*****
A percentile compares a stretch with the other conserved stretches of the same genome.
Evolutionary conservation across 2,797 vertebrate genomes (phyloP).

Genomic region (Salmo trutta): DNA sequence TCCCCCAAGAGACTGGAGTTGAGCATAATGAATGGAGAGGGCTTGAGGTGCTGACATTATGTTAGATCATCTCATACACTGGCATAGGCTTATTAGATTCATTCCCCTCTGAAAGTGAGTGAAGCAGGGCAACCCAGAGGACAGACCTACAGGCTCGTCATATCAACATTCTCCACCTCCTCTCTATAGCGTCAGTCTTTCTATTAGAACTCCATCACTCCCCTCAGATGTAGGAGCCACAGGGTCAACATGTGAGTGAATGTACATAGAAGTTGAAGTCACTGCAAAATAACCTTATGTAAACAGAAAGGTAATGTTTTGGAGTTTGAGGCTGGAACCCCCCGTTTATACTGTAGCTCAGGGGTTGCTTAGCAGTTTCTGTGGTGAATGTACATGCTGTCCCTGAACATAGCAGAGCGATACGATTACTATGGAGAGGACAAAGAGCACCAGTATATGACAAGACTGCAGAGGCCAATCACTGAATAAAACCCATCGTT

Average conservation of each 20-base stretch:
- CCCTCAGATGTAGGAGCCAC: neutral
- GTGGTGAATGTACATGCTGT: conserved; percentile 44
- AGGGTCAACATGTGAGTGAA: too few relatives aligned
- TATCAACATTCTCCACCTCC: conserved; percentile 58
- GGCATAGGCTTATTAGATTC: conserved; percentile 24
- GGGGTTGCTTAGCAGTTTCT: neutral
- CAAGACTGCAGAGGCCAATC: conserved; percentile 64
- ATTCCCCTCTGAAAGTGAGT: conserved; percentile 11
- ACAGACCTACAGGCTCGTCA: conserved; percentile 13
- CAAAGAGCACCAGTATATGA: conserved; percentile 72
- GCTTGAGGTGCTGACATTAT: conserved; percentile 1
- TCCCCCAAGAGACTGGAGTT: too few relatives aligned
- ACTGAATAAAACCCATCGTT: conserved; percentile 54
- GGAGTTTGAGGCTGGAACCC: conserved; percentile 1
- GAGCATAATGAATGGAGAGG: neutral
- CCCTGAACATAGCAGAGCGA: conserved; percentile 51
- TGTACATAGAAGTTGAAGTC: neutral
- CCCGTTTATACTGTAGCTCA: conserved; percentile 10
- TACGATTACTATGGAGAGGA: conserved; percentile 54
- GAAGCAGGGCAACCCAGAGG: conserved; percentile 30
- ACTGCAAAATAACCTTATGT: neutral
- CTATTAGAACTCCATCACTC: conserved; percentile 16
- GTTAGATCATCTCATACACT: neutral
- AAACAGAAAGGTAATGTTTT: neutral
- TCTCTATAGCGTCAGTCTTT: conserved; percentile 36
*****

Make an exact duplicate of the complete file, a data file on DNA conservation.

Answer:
A percentile compares a stretch with the other conserved stretches of the same genome.
Evolutionary conservation across 2,797 vertebrate genomes (phyloP).

Genomic region (Salmo trutta): DNA sequence TCCCCCAAGAGACTGGAGTTGAGCATAATGAATGGAGAGGGCTTGAGGTGCTGACATTATGTTAGATCATCTCATACACTGGCATAGGCTTATTAGATTCATTCCCCTCTGAAAGTGAGTGAAGCAGGGCAACCCAGAGGACAGACCTACAGGCTCGTCATATCAACATTCTCCACCTCCTCTCTATAGCGTCAGTCTTTCTATTAGAACTCCATCACTCCCCTCAGATGTAGGAGCCACAGGGTCAACATGTGAGTGAATGTACATAGAAGTTGAAGTCACTGCAAAATAACCTTATGTAAACAGAAAGGTAATGTTTTGGAGTTTGAGGCTGGAACCCCCCGTTTATACTGTAGCTCAGGGGTTGCTTAGCAGTTTCTGTGGTGAATGTACATGCTGTCCCTGAACATAGCAGAGCGATACGATTACTATGGAGAGGACAAAGAGCACCAGTATATGACAAGACTGCAGAGGCCAATCACTGAATAAAACCCATCGTT

Average conservation of each 20-base stretch:
- CCCTCAGATGTAGGAGCCAC: neutral
- GTGGTGAATGTACATGCTGT: conserved; percentile 44
- AGGGTCAACATGTGAGTGAA: too few relatives aligned
- TATCAACATTCTCCACCTCC: conserved; percentile 58
- GGCATAGGCTTATTAGATTC: conserved; percentile 24
- GGGGTTGCTTAGCAGTTTCT: neutral
- CAAGACTGCAGAGGCCAATC: conserved; percentile 64
- ATTCCCCTCTGAAAGTGAGT: conserved; percentile 11
- ACAGACCTACAGGCTCGTCA: conserved; percentile 13
- CAAAGAGCACCAGTATATGA: conserved; percentile 72
- GCTTGAGGTGCTGACATTAT: conserved; percentile 1
- TCCCCCAAGAGACTGGAGTT: too few relatives aligned
- ACTGAATAAAACCCATCGTT: conserved; percentile 54
- GGAGTTTGAGGCTGGAACCC: conserved; percentile 1
- GAGCATAATGAATGGAGAGG: neutral
- CCCTGAACATAGCAGAGCGA: conserved; percentile 51
- TGTACATAGAAGTTGAAGTC: neutral
- CCCGTTTATACTGTAGCTCA: conserved; percentile 10
- TACGATTACTATGGAGAGGA: conserved; percentile 54
- GAAGCAGGGCAACCCAGAGG: conserved; percentile 30
- ACTGCAAAATAACCTTATGT: neutral
- CTATTAGAACTCCATCACTC: conserved; percentile 16
- GTTAGATCATCTCATACACT: neutral
- AAACAGAAAGGTAATGTTTT: neutral
- TCTCTATAGCGTCAGTCTTT: conserved; percentile 36